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Re: Operator Precedence Parser

by Rhandom (Curate)
on Jun 09, 2006 at 20:29 UTC ( #554546=note: print w/ replies, xml ) Need Help??


in reply to Operator Precedence Parser

That is sort of funny. What you have described is nearly the same as what I have implemented for the operator parser in CGI::Ex::Template (CGI::Ex::Template is part of the CGI::Ex suite and implements a full fledged TT2 engine and much of the planned TT3 spec).

To summarize:

I parse chains of operators and variables into an array - so

a + b.c - 1.3 * 2 + 3
would show up as:
@tree = qw(a + b.c - 1.3 * 2 + 3);
As I am parsing I also create a hash of found operators and I note their precedence which I get from a table (it is possible to add any amount of other operators to the table). This hash for this example would look like
%found = ('+' => 85, '-' => 85, '*' => 90)
I then call a method called "apply_precedence" passing it the tree and the %found hash. Apply precedence takes the highest precedence operator and splits the @tree array into sub trees whenever it finds an operator. Each of those sub trees recursively calls "apply_precedence" until each sub tree only has one element. The returned elements are placed in an execution optree that looks like '+', 'a', 'b.c'. The previous example would parse down to something like (but with a little bit different syntax for encoding the parsed variables, operators and arguments to expressions:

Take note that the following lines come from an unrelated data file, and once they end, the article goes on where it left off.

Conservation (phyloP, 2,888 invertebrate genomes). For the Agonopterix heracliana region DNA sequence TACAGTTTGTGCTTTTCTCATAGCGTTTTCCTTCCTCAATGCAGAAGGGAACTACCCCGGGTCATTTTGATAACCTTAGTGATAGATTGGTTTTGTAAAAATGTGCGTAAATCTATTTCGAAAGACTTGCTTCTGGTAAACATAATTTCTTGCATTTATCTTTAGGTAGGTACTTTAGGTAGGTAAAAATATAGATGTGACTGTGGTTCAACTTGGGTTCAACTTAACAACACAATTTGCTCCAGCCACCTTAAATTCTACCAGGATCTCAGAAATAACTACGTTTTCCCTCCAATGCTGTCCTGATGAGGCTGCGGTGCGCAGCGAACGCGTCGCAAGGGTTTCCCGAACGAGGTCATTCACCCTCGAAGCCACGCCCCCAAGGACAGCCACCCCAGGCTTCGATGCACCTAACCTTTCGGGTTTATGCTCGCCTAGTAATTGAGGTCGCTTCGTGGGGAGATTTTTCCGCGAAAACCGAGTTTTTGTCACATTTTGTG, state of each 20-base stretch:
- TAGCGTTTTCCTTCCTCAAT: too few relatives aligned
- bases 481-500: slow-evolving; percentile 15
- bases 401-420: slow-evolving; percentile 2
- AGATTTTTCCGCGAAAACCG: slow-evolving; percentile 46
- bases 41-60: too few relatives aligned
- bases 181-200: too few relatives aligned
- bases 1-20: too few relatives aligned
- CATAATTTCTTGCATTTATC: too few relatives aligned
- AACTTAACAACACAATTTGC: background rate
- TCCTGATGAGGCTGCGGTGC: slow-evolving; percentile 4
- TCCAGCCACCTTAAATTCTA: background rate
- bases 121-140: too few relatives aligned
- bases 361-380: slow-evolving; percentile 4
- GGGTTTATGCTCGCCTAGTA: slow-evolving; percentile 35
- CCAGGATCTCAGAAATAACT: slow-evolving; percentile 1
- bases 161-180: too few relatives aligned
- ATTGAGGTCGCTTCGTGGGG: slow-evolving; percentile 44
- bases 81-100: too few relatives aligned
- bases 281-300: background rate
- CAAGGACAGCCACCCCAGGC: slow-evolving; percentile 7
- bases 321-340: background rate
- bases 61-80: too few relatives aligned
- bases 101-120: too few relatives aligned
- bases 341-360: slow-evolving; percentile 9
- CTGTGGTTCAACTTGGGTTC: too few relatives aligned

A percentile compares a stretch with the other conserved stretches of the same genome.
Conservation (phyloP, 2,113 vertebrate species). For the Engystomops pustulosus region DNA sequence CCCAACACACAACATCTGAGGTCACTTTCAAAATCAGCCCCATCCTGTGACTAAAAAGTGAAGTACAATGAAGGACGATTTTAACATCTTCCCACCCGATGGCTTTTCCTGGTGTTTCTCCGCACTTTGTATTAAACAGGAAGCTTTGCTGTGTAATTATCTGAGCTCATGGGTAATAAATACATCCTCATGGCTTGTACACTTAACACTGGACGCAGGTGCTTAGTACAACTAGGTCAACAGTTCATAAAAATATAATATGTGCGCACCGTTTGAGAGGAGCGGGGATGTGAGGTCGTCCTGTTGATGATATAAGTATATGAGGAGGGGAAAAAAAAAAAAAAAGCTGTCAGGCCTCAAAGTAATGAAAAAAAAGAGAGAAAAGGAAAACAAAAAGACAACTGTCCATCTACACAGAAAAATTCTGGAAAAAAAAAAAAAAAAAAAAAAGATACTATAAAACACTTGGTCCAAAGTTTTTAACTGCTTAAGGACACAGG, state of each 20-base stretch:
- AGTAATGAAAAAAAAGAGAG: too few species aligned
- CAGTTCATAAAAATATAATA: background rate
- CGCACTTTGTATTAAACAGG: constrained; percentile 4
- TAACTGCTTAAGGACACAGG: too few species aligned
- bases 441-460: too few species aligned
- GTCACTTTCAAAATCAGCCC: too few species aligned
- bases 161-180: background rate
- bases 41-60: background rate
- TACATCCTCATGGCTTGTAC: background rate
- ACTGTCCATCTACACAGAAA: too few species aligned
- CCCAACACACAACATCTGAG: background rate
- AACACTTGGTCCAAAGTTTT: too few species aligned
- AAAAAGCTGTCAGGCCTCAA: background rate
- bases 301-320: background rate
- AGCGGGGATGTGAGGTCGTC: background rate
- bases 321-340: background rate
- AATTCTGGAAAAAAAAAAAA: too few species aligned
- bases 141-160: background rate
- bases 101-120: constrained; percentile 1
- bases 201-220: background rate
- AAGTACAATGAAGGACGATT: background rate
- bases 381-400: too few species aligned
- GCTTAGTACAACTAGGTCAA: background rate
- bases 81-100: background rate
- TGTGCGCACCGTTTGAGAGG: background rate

['*', ['+', 'a', ['-', 'b.c', 1.3]], ['+', 2, 3]]


As a side note, a template language that I wrote for my current company starts with this syntax so the parser doesn't have to worry about precedence.

I would like to know if there is a formal name for this type of parsing. The rest of the parser is recursive in nature, but just sort of flattens out when it reaches an operator.

The grammar for this parser is hard coded - but is essentially contained with in the parse_variable, parse_args, and apply_precedence methods (parse_variable should more aptly be called parse_expression as it handles variables, numbers, var or num + var or num, parens, {} and () constructs and string literals. I am always interested in seeing somebody write something faster so if somebody would like to hack away - they are certainly welcome to. Apply precedence also has logic to allow for it to correctly split up ternary and nested ternary operators. Writing this also has helped me see that there may be ways to optimize things even more.

The perldoc of CGI::Ex::Template includes a section on variables and how they are stored. To quote a large section: